The professor’s poetic tribute to the hometown of Lanarkshire after more than 50 years across the pond

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A man from Lanarkshire who left Scotland for a new life more than 50 years ago has shared childhood memories of his hometown in a recently published collection of poems.

Robert Graham’s book – Before the yes – includes two literary works centered on his memories of Wishaw.

The 75-year-old author, known as Roy, lives in Canada but grew up on Alexander Avenue in Wishaw.



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His first book, Prefabricated, paints a picture of his childhood in the “temporary” accommodation built in the town of Lanarkshire.

“We lived in prefabs for the first 15 years of my life before moving up the housing ladder to Cheviot Crescent in Wishawhill,” Roy said. Lanarkshire Live.

“There are just a few things that you don’t forget, and the challenge is trying to create or shape those memories into something that other people could speak to.”



Before the Yes, a collection of poems recently published by Robert Graham

About seven years ago he visited Wishaw with his wife and daughter and went to Cheviot Crescent where they took photos.

As a child, Roy attended Wishaw Primary and Wishaw High. The two are long gone, but his love of poetry dates back to his school days.

“I’ve always written poetry and I think I still have a tattered piece of paper from a Wishaw Elementary School magazine in 1958. It was my first published poem,” he said. added.

“It’s something I always knew I wanted to do.”

Beasts of burden , the second of Wishaw’s poems in Roy’s latest book, is about his grandfather driving a horse-drawn cart from Clydesdale, delivering Irn Bru from the Barrs factory on Greenhead Road in Dimsdale.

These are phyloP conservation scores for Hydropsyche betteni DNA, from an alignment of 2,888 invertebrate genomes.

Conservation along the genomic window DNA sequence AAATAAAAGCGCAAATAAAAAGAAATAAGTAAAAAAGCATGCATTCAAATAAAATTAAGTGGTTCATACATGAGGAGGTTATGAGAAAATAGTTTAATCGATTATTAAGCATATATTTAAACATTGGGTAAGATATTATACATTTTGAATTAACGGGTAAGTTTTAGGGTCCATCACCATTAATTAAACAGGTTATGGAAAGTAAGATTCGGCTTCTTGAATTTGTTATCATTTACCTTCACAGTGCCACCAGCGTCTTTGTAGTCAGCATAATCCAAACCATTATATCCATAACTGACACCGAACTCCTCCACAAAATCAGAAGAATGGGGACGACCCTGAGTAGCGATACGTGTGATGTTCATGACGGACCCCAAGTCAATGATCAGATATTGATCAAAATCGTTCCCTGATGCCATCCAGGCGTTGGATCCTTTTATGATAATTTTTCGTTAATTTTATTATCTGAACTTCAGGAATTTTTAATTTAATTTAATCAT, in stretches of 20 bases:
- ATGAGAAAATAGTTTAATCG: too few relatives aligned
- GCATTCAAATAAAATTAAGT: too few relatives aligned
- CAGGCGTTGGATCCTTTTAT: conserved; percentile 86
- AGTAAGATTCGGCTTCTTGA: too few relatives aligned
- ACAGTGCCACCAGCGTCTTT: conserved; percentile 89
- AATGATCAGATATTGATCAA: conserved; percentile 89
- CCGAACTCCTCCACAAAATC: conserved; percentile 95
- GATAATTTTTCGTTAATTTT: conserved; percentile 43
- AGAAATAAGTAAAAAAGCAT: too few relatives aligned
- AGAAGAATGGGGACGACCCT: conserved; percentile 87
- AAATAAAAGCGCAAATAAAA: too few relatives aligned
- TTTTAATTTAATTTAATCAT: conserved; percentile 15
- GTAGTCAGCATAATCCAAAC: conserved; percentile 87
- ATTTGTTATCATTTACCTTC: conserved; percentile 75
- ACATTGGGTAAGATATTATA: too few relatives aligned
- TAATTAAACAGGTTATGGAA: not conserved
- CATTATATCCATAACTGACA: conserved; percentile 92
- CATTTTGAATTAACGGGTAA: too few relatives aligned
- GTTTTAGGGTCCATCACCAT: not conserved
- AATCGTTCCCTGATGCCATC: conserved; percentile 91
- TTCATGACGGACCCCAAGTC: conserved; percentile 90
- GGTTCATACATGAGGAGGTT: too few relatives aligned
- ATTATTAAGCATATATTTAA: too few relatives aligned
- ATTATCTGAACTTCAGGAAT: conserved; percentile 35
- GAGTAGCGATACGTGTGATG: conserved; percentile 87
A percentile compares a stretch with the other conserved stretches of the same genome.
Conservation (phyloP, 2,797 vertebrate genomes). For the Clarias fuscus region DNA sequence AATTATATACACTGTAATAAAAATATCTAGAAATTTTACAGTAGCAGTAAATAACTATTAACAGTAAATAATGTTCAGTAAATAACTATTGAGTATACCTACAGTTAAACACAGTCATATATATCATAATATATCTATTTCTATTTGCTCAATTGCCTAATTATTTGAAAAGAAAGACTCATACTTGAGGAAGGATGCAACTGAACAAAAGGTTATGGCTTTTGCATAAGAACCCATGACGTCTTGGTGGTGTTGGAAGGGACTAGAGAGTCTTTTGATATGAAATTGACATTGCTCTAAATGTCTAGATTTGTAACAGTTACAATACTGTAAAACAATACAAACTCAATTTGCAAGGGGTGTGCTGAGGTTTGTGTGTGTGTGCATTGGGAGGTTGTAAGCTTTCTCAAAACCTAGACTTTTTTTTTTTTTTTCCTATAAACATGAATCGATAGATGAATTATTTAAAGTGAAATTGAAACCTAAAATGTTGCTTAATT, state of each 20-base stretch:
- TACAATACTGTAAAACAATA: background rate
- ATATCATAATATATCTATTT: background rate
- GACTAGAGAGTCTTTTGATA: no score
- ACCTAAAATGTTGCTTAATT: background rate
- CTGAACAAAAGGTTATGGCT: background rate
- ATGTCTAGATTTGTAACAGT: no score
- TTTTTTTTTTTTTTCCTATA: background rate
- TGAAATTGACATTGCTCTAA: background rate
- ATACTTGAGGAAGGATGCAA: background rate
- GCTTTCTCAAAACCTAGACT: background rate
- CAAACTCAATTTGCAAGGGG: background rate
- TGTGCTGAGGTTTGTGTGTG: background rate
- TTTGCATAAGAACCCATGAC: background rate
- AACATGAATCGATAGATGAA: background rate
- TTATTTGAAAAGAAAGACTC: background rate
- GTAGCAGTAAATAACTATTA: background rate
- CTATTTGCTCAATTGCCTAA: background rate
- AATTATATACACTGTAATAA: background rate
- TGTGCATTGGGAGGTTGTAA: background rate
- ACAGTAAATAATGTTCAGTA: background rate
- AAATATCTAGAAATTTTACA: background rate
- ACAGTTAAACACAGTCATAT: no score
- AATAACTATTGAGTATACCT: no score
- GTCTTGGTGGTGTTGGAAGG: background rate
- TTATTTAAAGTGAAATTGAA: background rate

“I had been trying to write this poem for 40 years and I couldn’t get a clear idea,” he said.



Prefabs – a poem by Robert Graham

“As a little guy my grandpa would take me with him for childbirth and when you’re a kid it’s just romance you don’t forget things like that. If you read the poem carefully enough, you realize that they were a team – the cloth cap driver and the horses.

“I wanted to honor the horses and my grandfather.

After graduating as an English teacher and emigrating to Canada at the age of 21, Roy taught for almost 20 years in high schools there, admitting he had to temper his Scottish accent for it. help them be understood by their students.

He then returned to graduate school, earned a doctorate, and became a university professor.

“I was teaching English teachers,” Roy revealed. “Teaching has been my life and I loved doing it. “

Thanks to a lifelong friend still living in Wishaw, he is able to keep in touch with what is happening in the city and up to date with his other love – Motherwell FC.

Roy continued, “I have two friends from 70 years ago, Lesley Smith and George Thomson.

“We met in elementary school and I’m still in touch with the two of them. George has lived in Canada longer than I have. Lesley still lives in Coltness. We are both lifelong supporters of Motherwell and share their ups and downs. down by email all the time. “

Another Motherwell institution, Ravenscraig, features in another of his poems and has been published in the 125th edition of the Scottish Left Review.

“I’ve always wanted to write something about closing Ravenscraig. What a piece of history the steel mills were.

“My father was born and raised in Craigneuk and you just couldn’t know Ravenscraig was there and what it meant for the life of the borough.”

Before the Yes is Robert Graham’s third collection of poems. It is available from Amazon, Waterstones, and other booksellers in paperback and hardback, and online in Kindle format.

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